Preference for self-resembling faces in human mate choice and interpersonal relations [presentation, ppt, 2014 kB]
Kocsor F., Juhász S., Rezneki R., Bereczkei T.
First author's affiliation: University of Pécs, Pécs, Hungary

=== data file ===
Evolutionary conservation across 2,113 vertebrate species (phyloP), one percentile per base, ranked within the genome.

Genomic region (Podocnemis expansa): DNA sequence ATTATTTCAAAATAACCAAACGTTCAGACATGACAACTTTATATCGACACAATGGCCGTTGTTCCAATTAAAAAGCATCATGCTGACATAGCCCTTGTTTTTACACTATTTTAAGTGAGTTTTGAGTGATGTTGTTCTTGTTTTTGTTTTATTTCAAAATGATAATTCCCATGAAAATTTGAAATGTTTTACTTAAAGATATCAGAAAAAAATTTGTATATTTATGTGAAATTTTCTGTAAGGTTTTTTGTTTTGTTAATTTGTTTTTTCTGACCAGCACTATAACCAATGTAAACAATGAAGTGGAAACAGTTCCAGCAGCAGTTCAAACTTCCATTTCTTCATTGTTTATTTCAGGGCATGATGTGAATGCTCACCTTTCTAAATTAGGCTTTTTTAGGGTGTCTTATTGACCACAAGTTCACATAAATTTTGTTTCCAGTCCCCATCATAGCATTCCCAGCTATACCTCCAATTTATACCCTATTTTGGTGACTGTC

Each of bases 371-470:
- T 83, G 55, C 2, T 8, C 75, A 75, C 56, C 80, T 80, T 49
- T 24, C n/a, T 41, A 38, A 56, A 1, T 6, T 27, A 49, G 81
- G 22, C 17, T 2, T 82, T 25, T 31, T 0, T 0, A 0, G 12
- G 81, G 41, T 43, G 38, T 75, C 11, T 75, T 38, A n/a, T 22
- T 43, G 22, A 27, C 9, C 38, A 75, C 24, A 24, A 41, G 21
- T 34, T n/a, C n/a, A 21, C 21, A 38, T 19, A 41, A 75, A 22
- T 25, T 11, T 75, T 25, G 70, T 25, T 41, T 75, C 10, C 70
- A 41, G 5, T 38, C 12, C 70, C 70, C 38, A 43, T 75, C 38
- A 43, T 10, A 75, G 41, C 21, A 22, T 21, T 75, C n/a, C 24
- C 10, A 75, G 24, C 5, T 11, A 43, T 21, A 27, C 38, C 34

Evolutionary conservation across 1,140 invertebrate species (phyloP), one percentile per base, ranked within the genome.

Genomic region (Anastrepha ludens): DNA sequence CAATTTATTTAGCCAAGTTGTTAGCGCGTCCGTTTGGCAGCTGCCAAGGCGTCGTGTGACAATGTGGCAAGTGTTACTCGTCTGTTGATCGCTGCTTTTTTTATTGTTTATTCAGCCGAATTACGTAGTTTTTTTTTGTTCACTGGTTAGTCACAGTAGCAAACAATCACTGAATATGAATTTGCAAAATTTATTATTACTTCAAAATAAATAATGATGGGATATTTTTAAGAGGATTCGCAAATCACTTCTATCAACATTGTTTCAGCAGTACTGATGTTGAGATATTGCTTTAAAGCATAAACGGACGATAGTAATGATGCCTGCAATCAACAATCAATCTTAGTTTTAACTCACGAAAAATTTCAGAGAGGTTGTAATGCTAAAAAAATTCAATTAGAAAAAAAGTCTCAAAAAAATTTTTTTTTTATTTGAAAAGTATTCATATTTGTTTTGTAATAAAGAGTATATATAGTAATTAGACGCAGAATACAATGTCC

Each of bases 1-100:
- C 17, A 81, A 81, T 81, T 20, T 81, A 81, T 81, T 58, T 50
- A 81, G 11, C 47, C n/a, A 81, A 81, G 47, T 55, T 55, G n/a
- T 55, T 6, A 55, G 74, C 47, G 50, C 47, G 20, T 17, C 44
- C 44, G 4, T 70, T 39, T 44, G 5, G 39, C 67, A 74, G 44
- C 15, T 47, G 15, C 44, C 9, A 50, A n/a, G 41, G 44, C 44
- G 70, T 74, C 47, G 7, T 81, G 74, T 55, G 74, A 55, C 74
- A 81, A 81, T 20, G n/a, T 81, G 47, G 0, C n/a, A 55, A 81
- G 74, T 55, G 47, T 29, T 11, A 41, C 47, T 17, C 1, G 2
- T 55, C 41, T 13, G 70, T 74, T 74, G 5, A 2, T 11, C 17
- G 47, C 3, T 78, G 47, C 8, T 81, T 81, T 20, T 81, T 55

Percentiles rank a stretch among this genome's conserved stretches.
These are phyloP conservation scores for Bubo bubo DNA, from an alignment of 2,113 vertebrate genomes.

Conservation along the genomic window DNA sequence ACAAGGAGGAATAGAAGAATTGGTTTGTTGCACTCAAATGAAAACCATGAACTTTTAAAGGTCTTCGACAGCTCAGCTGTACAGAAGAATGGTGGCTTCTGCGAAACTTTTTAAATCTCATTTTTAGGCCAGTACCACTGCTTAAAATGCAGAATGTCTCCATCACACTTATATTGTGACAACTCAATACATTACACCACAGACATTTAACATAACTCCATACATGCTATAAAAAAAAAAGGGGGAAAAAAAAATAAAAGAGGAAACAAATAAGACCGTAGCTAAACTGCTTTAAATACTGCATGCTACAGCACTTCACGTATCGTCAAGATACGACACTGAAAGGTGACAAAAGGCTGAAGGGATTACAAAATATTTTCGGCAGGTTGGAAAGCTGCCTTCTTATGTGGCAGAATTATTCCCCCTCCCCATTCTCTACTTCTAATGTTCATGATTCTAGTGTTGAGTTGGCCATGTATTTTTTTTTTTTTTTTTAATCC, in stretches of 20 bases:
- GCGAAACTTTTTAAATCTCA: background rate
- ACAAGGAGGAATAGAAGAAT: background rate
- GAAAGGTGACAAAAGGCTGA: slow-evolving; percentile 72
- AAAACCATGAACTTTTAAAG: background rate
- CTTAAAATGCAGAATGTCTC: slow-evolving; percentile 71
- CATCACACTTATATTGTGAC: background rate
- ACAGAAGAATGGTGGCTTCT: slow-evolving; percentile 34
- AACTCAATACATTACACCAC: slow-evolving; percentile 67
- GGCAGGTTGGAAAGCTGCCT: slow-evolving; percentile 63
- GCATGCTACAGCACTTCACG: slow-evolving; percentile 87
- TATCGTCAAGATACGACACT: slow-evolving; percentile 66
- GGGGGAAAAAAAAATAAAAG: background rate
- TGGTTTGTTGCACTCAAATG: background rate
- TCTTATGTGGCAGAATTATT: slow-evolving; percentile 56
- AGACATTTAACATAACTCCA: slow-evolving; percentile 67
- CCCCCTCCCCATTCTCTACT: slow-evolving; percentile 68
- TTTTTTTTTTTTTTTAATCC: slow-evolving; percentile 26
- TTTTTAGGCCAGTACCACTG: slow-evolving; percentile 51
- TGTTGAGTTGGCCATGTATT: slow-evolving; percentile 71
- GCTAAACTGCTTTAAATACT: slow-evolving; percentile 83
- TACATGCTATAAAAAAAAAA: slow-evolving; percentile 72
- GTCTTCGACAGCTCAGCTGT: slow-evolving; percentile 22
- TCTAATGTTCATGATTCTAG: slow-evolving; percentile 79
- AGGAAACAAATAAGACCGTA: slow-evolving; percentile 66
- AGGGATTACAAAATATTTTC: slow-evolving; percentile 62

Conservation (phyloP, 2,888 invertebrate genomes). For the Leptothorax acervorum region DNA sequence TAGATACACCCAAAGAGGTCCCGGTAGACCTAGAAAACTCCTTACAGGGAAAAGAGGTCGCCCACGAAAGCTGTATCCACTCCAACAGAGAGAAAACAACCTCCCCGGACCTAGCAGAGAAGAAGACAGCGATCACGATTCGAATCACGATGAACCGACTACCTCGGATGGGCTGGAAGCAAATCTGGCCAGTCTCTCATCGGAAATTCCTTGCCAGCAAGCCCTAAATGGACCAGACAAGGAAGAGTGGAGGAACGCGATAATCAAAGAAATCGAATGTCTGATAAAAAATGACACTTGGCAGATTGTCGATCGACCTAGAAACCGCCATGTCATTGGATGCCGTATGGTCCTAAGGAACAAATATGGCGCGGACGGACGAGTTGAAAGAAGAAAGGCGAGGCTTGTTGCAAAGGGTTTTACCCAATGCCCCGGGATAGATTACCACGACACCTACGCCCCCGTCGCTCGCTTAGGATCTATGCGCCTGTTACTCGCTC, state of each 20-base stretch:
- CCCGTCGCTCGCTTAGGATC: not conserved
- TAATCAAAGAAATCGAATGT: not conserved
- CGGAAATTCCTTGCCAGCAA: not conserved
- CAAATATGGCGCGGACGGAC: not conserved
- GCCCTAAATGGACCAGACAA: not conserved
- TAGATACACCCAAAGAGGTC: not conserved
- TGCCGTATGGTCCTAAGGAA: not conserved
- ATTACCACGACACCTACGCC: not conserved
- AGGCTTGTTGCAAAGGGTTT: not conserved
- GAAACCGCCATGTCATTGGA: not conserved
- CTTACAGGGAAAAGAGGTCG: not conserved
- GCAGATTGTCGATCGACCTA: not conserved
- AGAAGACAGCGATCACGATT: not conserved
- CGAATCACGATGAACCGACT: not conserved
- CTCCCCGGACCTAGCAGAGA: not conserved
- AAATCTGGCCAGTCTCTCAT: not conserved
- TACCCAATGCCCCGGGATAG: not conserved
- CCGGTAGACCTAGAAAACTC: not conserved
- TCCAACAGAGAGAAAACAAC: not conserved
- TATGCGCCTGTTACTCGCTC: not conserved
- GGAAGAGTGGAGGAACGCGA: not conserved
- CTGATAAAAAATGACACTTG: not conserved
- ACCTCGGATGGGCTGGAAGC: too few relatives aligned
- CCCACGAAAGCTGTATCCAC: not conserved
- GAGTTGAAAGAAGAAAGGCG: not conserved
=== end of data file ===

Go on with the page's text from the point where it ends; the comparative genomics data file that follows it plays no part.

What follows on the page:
Empirical studies proved that human mate choice tends to be homogamous for various traits. However, results of the experiments on facial resemblance are contradictory. Bereczkei (2004) showed a high degree of similarity between spouses, while deBruine (2004) found negative correlation between self-resemblance and attractiveness of opposite sex images. To obtain additional data about the preference for self-resemblance, we took photos of volunteers' faces, which were morphed into male and female composite faces. The volunteers had to choose between self-resembling and non-resembling faces, and images which were more attractive then the self-resembling faces. Women did not show any preference for similarity, they preferred the most attractive male and female faces. In contrast, men preferred the self-resembling images of women to non-resembling images. In a situation, when men had to choose between the three types of opposite sex images at the same time, they preferred the most attractive to self-resembling and the latter to non-resembling faces, as predicted. The self-resemblance of same-sex faces was not preferred by men nor by women. Presumably in a real mate-choice situation both similarity and attractiveness play an important role. The difference in the preference for the same and opposite sex self-resembling faces supports the theory that instead of mere perceptional biases, higher level, adaptive, evolved neuronal processes of decision-making contribute to the mechanism of choosing between faces.